One more thing… after cooking and draining in the sink, I split the tail in the underside with a knife so that the diner has an easier time getting to the meat and i wrap the claws in a kitchen towel and give them a good TWACK with a rolling pin,as I go along I place each one back in the sink and a lot of the cooking water trapped in the bodies drains off so you don’t get that big watery mess on your plate.
I’m sorry but I have to disagree with you on timing. No chef I know would ever cook a lobster this long, ever. I was trained to do 4-5 minutes for a one pound lobster and then go up from there, never really exceeding 7 or 8 minutes because nobody uses anything over 2 pounders because they start to lose their sweetness.. Most cookbooks reference this 10-15 minutes number as a base number as well and my chef buddies and I are baffled by it. In super fine dining the claws and tails are steamed separately as the claw meat takes less time to cook, to make sure they are done just right and it is just a couple of minutes.
^ thumbs up
NEVER,NEVER, EVER boil a Lobster–it should only be steamed!
Sorry, but that is ridiculous; boiling is the standard in eastern Nova Scotia, but steaming is ok too!
The best way to get the lobster meat out of the legs is to use a cutting bord and a pie roller. Break the legs away from the lobster and remove the nuckle at the end, put the leg on the cutting bord and with a pie roller start from the small leg end and roll to the upper end. All meat will come out nicely.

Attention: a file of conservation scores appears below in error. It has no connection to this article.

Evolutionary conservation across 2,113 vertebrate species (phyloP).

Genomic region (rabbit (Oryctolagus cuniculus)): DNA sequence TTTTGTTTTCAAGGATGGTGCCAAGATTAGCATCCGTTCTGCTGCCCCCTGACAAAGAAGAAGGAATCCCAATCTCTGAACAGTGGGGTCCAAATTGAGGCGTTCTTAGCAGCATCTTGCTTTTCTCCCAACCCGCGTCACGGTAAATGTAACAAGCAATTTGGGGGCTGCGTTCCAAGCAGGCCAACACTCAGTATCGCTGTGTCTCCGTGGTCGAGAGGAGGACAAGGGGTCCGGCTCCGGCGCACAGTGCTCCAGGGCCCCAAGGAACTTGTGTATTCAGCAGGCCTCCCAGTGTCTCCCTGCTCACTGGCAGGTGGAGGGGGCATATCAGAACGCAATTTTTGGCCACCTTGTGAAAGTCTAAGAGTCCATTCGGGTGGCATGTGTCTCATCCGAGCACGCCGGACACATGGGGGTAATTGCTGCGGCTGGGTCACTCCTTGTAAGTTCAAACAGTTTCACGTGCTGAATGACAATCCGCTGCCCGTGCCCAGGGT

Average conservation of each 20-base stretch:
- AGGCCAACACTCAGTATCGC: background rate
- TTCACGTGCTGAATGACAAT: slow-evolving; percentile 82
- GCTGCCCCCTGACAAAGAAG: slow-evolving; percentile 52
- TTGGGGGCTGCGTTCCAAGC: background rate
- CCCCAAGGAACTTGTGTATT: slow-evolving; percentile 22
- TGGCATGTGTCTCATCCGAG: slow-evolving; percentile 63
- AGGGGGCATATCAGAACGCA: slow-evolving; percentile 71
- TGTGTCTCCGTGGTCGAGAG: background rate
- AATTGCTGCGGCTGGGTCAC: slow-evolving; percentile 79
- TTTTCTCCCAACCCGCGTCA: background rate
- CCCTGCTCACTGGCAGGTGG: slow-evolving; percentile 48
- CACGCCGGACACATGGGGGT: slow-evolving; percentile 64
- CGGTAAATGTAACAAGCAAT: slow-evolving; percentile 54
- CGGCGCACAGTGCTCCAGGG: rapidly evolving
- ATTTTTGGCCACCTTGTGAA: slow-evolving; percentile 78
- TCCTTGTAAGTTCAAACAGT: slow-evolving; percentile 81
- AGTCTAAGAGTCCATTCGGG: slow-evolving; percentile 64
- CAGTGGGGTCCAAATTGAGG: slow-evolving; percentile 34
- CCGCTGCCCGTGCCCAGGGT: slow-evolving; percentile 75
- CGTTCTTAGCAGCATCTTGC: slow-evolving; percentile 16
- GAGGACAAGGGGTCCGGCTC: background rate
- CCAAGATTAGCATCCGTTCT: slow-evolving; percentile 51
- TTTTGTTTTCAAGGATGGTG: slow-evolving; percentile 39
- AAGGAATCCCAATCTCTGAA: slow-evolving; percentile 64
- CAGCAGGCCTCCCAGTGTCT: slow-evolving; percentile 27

P.S. Add a little vinegar to you butter for a good dipping sauce.
Great ideas, thank you George! ~Elise
I have been cooking lobsters for 60 years. The way to tell when they are done, is they float in the boiling water. I have been a chef for almost of me life. If you want to see how to fix baked stuffed lobaters go to utube clark dexter.
Actually the advice that you don’t want to eat lobster undercooked or raw is misleading. Lobster sashimi is absolutely delicious and has great texture. If done right, the raw slices will still have movement when it’s served to the guest. It can also be prepared as a carpaccio with micro greens and drizzled with something like a soy yuzu dressing. The only thing you must make sure before serving raw lobster is the same as with any other seafood… that everything is fresh and preferably alive before serving.